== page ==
An Overview of Phoenix
The course is about building real-time applications that run quickly with less resource overhead. Today’s software users expect the data on their screens to reflect instantly. To win our users’ trust, we must give them a seamless application experience powered by real-time features.
Building systems that provide this real-time data flow and feedback is a challenging endeavor that often involves trade-offs between application development, maintenance, or runtime. These trade-offs can now be reduced due to modern advances in real-time application development. This means that developing a real-time application is now in the hands of everyday developers—like us.
Real-time systems are all about getting data from the server to the user, or vice versa, as efficiently as possible. A critical piece of a real-time system is the communication layer between the server and the user. The user may be on a browser, a mobile application, or even another server. This means we want to pick a communication layer that can work well in various circumstances, from high-latency mobile connections to high-speed internet connections.
Structure of the course
There are three parts of this course; they build upon each other to teach us about WebSockets, Phoenix Channels, and real-time applications.
This part will focus on the essential part of the real-time stack in:
- Elixir Phoenix channels
We’ll cover a lot of ground in these lessons and gain the foundations necessary to build real-time applications.
We’ll leverage the foundations from Part I when we work on a real-time application in Part II. We’ll add real-time features to an e-commerce application that serves many users simultaneously. Then, we’ll also get to work with some of the more advanced features of Phoenix, such as Phoenix Tracker.
Part III will finish the course with guidance on running real-time applications in production. Our task only begins when we write an application. We have to then keep our application healthy and happy in production.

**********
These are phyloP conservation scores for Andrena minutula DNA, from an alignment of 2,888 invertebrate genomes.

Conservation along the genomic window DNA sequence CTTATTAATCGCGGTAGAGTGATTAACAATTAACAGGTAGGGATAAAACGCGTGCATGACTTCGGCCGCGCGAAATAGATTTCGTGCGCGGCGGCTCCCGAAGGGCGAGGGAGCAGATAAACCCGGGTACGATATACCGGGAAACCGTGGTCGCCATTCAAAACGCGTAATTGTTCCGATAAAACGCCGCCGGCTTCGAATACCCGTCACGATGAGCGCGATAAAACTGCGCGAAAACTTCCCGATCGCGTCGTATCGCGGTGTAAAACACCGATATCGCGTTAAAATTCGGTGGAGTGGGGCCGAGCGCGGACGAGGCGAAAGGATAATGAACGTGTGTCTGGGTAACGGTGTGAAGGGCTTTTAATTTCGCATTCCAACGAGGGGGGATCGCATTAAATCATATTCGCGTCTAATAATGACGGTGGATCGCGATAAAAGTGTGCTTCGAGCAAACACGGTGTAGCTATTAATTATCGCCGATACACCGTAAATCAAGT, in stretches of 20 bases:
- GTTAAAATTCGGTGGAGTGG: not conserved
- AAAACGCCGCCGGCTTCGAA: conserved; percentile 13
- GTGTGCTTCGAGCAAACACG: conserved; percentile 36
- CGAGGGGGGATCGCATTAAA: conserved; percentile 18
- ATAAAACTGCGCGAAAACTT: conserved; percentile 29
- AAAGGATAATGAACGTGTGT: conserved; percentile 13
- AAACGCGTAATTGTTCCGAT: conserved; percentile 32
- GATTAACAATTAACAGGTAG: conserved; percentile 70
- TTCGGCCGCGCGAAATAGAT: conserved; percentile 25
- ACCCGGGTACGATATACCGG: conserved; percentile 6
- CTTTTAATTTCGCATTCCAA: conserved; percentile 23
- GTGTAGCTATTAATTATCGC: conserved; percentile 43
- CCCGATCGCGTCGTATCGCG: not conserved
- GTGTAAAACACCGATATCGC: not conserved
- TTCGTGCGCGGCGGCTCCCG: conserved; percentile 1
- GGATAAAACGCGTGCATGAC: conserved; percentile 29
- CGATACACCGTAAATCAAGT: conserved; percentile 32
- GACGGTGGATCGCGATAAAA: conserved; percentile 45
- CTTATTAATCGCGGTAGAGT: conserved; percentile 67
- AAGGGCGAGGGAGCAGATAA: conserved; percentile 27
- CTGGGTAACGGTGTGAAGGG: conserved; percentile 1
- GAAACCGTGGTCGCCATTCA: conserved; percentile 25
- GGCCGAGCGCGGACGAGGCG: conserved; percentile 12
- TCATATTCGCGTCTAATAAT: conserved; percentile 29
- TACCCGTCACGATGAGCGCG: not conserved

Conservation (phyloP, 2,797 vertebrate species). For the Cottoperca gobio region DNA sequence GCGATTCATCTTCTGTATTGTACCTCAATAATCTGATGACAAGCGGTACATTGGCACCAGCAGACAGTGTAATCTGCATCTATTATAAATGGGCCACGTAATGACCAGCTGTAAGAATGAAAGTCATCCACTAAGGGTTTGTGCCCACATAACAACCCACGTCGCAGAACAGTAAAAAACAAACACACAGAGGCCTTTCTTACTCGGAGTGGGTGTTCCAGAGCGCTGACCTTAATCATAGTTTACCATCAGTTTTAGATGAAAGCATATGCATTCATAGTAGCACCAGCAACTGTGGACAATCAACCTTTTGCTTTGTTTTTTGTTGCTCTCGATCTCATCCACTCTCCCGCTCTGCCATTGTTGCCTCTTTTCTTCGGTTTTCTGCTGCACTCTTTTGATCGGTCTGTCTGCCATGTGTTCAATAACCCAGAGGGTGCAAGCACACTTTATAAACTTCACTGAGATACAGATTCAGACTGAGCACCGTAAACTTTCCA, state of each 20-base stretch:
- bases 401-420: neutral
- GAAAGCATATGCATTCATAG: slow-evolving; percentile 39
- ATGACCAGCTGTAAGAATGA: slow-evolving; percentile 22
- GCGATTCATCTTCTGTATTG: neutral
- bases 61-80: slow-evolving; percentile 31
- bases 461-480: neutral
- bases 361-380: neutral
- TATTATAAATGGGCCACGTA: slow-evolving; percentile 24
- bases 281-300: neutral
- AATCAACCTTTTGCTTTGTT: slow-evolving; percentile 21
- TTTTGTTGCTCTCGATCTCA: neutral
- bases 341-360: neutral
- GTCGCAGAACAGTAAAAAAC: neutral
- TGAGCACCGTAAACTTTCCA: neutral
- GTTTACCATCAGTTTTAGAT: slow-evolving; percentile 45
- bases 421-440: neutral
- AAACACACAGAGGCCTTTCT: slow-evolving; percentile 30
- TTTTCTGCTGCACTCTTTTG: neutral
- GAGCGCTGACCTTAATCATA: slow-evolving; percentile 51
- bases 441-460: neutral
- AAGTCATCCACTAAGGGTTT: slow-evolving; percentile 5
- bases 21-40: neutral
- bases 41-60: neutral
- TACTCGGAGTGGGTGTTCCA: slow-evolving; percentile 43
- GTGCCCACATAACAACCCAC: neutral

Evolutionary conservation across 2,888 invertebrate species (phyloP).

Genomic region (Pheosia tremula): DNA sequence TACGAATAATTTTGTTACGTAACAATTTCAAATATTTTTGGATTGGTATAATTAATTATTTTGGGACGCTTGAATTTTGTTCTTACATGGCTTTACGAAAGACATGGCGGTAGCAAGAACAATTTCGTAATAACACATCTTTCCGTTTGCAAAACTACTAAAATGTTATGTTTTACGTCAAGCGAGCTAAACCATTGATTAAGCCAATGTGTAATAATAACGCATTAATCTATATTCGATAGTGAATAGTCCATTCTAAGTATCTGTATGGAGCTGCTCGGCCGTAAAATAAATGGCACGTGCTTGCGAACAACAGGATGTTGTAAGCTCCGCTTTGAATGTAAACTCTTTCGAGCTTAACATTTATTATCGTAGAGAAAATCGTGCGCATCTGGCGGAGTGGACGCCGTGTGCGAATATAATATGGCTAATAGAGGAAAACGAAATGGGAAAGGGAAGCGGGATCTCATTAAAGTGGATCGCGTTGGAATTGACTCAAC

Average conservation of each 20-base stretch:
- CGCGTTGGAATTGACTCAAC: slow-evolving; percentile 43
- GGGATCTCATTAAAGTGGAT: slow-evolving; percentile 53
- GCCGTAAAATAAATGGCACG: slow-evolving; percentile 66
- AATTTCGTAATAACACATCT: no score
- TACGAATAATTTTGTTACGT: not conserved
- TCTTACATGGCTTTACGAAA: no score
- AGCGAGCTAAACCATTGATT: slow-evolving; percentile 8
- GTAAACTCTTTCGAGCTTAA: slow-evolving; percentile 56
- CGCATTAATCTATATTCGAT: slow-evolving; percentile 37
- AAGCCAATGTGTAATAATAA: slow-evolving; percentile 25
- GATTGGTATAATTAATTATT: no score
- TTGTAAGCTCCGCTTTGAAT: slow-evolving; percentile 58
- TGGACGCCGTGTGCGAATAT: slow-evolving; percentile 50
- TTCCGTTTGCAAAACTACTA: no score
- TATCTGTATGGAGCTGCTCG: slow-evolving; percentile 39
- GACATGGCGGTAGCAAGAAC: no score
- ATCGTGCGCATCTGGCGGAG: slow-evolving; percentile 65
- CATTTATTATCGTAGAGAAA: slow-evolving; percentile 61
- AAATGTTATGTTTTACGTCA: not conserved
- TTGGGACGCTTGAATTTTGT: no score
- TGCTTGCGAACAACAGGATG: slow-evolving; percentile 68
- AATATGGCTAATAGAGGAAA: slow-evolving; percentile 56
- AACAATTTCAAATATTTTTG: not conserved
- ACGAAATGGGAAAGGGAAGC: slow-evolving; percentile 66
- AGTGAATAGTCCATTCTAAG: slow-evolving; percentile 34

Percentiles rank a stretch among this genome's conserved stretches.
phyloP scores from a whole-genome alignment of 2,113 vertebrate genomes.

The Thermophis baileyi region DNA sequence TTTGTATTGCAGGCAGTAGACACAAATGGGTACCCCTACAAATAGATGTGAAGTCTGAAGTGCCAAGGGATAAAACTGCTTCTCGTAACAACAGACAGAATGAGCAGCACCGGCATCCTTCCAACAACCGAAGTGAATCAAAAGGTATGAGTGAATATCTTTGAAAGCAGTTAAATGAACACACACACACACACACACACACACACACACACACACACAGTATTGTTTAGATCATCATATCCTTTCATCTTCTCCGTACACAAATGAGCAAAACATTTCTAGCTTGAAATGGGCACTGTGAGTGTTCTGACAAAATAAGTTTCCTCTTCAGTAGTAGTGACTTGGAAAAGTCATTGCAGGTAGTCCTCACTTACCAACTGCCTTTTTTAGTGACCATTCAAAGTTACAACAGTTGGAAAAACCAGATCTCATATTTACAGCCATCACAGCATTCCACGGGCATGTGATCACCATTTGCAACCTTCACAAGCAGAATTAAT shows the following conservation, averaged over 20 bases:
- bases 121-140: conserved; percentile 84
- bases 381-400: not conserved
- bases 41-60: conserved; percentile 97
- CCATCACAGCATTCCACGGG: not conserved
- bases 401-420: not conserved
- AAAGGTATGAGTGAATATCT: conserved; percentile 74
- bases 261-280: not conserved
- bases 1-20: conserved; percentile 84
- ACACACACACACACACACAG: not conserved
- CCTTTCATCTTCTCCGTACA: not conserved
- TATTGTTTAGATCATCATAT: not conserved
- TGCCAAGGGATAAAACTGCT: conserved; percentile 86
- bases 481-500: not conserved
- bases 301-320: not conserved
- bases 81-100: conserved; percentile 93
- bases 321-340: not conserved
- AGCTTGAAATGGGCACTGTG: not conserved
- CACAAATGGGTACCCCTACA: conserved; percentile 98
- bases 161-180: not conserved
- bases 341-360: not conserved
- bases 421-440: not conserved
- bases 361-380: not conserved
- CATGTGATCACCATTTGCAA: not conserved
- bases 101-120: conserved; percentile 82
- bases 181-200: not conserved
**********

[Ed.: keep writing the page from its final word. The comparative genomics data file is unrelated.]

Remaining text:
Knowledge of the following technologies is required in this course. If you are not familiar with them, we strongly recommend you to learn about them before diving into the course:
The installation instructions of the above components can be found in the Appendix section.
The case for real-time systems
Users expect applications to reflect the correct state of the world.
Imagine an online shopping cart for a fashion store. You browse around and finally find the perfect item, but there are only a few left in your size. You then manage to successfully navigate through the checkout process and enter payment information. Just as you check out, you get a message: your item is sold out! Your expectations of an easy checkout experience are dashed. You’re understandably frustrated that you went through a long process only to not be able to buy the item you want.
Definition of real-time
Real-time features are a way to ensure that what users know to be true is reflected in their view of an application, thus improving its usability and minimizing frustration.
It’s often not enough to reflect what was true when a page was loaded. In the case of the above e-commerce application, the item could have been in stock when the checkout page loaded, and then became out-of-stock while you entered your billing information. So, applications need to reflect the most up-to-date information without requiring a user to take action.
A chat application will insert new chats in a window without a user needing to press a “Fetch New Chats” button. The real-time aspect of a chat system allows it to be valuable and enjoyable for people who use it.